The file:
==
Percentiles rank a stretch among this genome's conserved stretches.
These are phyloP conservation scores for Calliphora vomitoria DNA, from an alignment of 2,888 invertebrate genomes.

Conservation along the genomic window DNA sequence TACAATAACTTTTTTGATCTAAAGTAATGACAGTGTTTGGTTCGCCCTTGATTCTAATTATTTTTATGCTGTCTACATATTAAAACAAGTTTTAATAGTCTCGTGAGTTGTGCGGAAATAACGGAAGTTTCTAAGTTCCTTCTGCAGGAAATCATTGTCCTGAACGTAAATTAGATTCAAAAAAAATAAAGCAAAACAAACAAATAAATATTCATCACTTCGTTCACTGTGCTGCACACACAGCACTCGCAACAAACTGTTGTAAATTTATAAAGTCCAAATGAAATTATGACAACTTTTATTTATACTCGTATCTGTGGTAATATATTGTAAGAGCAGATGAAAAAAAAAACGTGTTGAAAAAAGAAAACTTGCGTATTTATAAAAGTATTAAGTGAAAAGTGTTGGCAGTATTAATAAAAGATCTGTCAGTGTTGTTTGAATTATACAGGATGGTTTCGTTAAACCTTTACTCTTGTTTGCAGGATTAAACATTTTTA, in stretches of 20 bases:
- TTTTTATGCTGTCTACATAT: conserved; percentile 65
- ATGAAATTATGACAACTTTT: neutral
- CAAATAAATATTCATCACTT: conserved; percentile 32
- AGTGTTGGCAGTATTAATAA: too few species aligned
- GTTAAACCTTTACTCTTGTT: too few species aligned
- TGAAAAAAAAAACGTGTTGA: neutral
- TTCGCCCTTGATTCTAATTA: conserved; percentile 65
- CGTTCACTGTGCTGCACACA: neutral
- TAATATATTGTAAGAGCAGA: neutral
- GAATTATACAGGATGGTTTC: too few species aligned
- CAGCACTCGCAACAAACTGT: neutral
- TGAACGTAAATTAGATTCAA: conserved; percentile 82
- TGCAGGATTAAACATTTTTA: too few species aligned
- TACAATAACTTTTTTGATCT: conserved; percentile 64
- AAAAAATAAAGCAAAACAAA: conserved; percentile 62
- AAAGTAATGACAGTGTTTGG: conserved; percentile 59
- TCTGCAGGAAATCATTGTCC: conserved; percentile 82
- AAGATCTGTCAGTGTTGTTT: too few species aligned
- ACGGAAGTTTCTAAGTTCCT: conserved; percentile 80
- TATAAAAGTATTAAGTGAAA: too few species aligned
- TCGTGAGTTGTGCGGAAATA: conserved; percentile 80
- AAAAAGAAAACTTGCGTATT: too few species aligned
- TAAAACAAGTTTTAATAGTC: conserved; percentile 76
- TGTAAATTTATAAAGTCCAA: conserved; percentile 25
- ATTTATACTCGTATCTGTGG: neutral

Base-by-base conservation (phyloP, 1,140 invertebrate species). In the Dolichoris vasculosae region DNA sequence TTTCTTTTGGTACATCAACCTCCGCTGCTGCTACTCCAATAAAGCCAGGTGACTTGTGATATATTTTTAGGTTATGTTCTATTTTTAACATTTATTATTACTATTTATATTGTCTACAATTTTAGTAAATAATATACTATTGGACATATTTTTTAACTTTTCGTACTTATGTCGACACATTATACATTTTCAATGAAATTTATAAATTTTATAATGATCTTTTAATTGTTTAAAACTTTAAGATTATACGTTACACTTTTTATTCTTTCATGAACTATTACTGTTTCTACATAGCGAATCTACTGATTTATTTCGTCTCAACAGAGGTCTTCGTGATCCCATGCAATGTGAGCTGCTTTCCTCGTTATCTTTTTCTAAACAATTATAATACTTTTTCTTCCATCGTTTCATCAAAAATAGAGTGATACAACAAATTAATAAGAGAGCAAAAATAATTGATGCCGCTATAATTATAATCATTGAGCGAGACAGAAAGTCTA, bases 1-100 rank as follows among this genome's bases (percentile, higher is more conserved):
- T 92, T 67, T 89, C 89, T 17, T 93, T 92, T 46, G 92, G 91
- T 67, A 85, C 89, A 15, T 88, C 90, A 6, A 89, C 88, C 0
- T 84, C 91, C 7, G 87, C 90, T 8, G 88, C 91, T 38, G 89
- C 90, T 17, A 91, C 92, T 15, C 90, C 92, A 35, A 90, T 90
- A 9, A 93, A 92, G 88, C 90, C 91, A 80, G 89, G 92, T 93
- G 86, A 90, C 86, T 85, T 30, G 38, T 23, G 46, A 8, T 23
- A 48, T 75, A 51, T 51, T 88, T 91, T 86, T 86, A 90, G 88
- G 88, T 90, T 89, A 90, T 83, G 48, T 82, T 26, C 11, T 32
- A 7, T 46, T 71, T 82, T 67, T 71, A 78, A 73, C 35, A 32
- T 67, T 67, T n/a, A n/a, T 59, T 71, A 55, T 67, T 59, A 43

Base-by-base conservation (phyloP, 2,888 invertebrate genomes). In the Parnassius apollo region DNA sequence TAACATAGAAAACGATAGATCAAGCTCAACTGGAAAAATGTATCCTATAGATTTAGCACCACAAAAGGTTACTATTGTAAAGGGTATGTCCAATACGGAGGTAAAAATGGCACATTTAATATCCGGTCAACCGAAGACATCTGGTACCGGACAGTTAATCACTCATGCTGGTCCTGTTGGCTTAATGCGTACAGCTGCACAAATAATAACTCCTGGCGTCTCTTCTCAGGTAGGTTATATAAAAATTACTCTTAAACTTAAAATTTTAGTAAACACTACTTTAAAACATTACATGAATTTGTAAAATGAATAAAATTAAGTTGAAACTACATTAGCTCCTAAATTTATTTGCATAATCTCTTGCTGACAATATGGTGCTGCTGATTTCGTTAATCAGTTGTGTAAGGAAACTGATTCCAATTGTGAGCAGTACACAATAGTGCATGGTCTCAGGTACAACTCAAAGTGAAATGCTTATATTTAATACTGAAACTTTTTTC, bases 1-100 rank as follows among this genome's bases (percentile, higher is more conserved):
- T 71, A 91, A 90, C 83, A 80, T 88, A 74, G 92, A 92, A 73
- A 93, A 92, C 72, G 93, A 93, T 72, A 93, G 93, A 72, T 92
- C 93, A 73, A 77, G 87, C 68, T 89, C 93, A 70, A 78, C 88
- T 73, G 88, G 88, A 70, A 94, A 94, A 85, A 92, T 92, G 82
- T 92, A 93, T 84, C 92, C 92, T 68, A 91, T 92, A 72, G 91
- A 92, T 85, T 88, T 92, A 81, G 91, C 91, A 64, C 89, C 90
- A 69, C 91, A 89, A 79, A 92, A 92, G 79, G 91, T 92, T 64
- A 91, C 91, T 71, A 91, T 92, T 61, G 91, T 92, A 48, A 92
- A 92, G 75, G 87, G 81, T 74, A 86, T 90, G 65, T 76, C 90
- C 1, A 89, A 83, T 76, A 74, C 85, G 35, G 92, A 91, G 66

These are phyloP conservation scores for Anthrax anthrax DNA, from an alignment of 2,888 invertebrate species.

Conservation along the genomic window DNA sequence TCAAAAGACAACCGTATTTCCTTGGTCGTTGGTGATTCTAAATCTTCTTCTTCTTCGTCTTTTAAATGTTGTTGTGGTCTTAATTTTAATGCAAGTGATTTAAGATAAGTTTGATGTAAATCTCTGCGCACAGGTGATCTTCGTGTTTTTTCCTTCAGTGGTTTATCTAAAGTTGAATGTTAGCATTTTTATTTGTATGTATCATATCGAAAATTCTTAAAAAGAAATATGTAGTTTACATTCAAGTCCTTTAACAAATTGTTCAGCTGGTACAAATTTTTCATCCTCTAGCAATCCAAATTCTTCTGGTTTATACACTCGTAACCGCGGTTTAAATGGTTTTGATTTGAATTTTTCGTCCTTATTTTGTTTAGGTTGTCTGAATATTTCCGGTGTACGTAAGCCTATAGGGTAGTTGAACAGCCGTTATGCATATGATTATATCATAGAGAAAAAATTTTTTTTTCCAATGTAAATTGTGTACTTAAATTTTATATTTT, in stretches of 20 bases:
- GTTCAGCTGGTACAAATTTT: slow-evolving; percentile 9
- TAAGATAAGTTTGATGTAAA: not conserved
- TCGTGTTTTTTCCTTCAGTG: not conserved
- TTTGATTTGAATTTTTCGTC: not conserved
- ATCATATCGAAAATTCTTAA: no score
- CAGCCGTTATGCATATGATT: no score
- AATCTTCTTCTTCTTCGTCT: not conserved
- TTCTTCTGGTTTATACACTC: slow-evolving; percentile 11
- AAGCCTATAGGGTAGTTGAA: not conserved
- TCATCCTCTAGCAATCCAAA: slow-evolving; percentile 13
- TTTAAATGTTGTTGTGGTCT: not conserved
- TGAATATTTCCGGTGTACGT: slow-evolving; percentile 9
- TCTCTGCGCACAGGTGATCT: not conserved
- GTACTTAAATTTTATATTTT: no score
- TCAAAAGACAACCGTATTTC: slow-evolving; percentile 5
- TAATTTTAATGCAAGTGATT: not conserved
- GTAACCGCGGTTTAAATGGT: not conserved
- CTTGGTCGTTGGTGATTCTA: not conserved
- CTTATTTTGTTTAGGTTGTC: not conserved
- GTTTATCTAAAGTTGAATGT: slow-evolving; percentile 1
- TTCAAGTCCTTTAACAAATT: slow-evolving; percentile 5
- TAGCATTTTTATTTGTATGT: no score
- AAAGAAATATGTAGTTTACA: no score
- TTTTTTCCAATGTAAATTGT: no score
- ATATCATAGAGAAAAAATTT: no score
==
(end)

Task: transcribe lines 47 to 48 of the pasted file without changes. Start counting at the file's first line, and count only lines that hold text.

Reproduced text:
- A 69, C 91, A 89, A 79, A 92, A 92, G 79, G 91, T 92, T 64
- A 91, C 91, T 71, A 91, T 92, T 61, G 91, T 92, A 48, A 92